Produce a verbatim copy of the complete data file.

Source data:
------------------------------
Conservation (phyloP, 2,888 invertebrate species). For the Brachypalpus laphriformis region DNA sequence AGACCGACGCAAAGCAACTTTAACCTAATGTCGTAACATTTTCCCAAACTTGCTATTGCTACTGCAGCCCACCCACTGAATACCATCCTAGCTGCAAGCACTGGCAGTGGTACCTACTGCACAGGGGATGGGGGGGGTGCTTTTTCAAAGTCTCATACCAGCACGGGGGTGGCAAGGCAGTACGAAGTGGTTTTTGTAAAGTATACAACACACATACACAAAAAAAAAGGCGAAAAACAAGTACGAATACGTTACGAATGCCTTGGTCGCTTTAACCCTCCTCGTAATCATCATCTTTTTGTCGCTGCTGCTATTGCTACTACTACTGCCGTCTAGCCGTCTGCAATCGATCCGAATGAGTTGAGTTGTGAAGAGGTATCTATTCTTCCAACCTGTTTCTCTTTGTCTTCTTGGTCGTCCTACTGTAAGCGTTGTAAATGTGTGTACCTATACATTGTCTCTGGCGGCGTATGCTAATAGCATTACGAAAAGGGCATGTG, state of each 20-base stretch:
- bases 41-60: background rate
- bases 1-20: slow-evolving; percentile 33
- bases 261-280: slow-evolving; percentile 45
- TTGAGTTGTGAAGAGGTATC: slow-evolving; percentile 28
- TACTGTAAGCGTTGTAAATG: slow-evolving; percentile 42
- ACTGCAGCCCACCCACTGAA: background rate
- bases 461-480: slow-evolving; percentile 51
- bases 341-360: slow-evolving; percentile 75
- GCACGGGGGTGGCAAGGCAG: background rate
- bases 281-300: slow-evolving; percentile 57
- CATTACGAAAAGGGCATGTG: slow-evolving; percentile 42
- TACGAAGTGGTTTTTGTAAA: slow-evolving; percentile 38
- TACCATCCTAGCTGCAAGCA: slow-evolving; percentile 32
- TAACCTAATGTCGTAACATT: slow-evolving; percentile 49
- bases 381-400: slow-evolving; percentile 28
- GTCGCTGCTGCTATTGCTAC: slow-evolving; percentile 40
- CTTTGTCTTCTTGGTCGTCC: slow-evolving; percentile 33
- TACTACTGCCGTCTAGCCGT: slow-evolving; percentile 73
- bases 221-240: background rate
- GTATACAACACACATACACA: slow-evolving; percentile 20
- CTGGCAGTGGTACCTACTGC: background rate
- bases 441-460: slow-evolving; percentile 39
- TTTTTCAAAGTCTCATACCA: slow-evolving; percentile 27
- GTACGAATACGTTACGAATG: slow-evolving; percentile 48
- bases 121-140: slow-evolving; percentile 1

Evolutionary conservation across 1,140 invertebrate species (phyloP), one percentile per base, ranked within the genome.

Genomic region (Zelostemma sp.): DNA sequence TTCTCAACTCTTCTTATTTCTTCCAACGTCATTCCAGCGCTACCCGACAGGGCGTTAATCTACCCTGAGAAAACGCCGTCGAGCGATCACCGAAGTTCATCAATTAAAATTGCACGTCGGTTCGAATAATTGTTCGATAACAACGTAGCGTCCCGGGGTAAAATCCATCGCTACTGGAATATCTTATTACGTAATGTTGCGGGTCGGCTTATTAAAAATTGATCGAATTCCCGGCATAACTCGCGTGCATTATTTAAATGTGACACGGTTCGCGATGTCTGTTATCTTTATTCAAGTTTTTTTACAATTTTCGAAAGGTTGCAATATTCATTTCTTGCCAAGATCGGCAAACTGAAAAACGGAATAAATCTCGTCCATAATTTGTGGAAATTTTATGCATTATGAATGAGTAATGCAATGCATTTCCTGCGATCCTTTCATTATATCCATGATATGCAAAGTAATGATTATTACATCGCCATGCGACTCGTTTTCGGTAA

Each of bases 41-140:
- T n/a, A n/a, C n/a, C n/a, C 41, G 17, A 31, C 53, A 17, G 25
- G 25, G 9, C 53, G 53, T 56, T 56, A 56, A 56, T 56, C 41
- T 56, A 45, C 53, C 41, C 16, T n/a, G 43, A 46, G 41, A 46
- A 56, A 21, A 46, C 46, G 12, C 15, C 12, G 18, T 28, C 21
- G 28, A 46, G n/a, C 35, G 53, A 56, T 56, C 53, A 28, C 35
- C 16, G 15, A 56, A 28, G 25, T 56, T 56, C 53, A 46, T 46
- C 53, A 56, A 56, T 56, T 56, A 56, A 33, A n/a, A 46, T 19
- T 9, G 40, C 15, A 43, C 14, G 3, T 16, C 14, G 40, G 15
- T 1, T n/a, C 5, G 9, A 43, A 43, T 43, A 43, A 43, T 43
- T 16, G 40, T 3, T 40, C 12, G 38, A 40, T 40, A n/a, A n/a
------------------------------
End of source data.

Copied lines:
Conservation (phyloP, 2,888 invertebrate species). For the Brachypalpus laphriformis region DNA sequence AGACCGACGCAAAGCAACTTTAACCTAATGTCGTAACATTTTCCCAAACTTGCTATTGCTACTGCAGCCCACCCACTGAATACCATCCTAGCTGCAAGCACTGGCAGTGGTACCTACTGCACAGGGGATGGGGGGGGTGCTTTTTCAAAGTCTCATACCAGCACGGGGGTGGCAAGGCAGTACGAAGTGGTTTTTGTAAAGTATACAACACACATACACAAAAAAAAAGGCGAAAAACAAGTACGAATACGTTACGAATGCCTTGGTCGCTTTAACCCTCCTCGTAATCATCATCTTTTTGTCGCTGCTGCTATTGCTACTACTACTGCCGTCTAGCCGTCTGCAATCGATCCGAATGAGTTGAGTTGTGAAGAGGTATCTATTCTTCCAACCTGTTTCTCTTTGTCTTCTTGGTCGTCCTACTGTAAGCGTTGTAAATGTGTGTACCTATACATTGTCTCTGGCGGCGTATGCTAATAGCATTACGAAAAGGGCATGTG, state of each 20-base stretch:
- bases 41-60: background rate
- bases 1-20: slow-evolving; percentile 33
- bases 261-280: slow-evolving; percentile 45
- TTGAGTTGTGAAGAGGTATC: slow-evolving; percentile 28
- TACTGTAAGCGTTGTAAATG: slow-evolving; percentile 42
- ACTGCAGCCCACCCACTGAA: background rate
- bases 461-480: slow-evolving; percentile 51
- bases 341-360: slow-evolving; percentile 75
- GCACGGGGGTGGCAAGGCAG: background rate
- bases 281-300: slow-evolving; percentile 57
- CATTACGAAAAGGGCATGTG: slow-evolving; percentile 42
- TACGAAGTGGTTTTTGTAAA: slow-evolving; percentile 38
- TACCATCCTAGCTGCAAGCA: slow-evolving; percentile 32
- TAACCTAATGTCGTAACATT: slow-evolving; percentile 49
- bases 381-400: slow-evolving; percentile 28
- GTCGCTGCTGCTATTGCTAC: slow-evolving; percentile 40
- CTTTGTCTTCTTGGTCGTCC: slow-evolving; percentile 33
- TACTACTGCCGTCTAGCCGT: slow-evolving; percentile 73
- bases 221-240: background rate
- GTATACAACACACATACACA: slow-evolving; percentile 20
- CTGGCAGTGGTACCTACTGC: background rate
- bases 441-460: slow-evolving; percentile 39
- TTTTTCAAAGTCTCATACCA: slow-evolving; percentile 27
- GTACGAATACGTTACGAATG: slow-evolving; percentile 48
- bases 121-140: slow-evolving; percentile 1

Evolutionary conservation across 1,140 invertebrate species (phyloP), one percentile per base, ranked within the genome.

Genomic region (Zelostemma sp.): DNA sequence TTCTCAACTCTTCTTATTTCTTCCAACGTCATTCCAGCGCTACCCGACAGGGCGTTAATCTACCCTGAGAAAACGCCGTCGAGCGATCACCGAAGTTCATCAATTAAAATTGCACGTCGGTTCGAATAATTGTTCGATAACAACGTAGCGTCCCGGGGTAAAATCCATCGCTACTGGAATATCTTATTACGTAATGTTGCGGGTCGGCTTATTAAAAATTGATCGAATTCCCGGCATAACTCGCGTGCATTATTTAAATGTGACACGGTTCGCGATGTCTGTTATCTTTATTCAAGTTTTTTTACAATTTTCGAAAGGTTGCAATATTCATTTCTTGCCAAGATCGGCAAACTGAAAAACGGAATAAATCTCGTCCATAATTTGTGGAAATTTTATGCATTATGAATGAGTAATGCAATGCATTTCCTGCGATCCTTTCATTATATCCATGATATGCAAAGTAATGATTATTACATCGCCATGCGACTCGTTTTCGGTAA

Each of bases 41-140:
- T n/a, A n/a, C n/a, C n/a, C 41, G 17, A 31, C 53, A 17, G 25
- G 25, G 9, C 53, G 53, T 56, T 56, A 56, A 56, T 56, C 41
- T 56, A 45, C 53, C 41, C 16, T n/a, G 43, A 46, G 41, A 46
- A 56, A 21, A 46, C 46, G 12, C 15, C 12, G 18, T 28, C 21
- G 28, A 46, G n/a, C 35, G 53, A 56, T 56, C 53, A 28, C 35
- C 16, G 15, A 56, A 28, G 25, T 56, T 56, C 53, A 46, T 46
- C 53, A 56, A 56, T 56, T 56, A 56, A 33, A n/a, A 46, T 19
- T 9, G 40, C 15, A 43, C 14, G 3, T 16, C 14, G 40, G 15
- T 1, T n/a, C 5, G 9, A 43, A 43, T 43, A 43, A 43, T 43
- T 16, G 40, T 3, T 40, C 12, G 38, A 40, T 40, A n/a, A n/a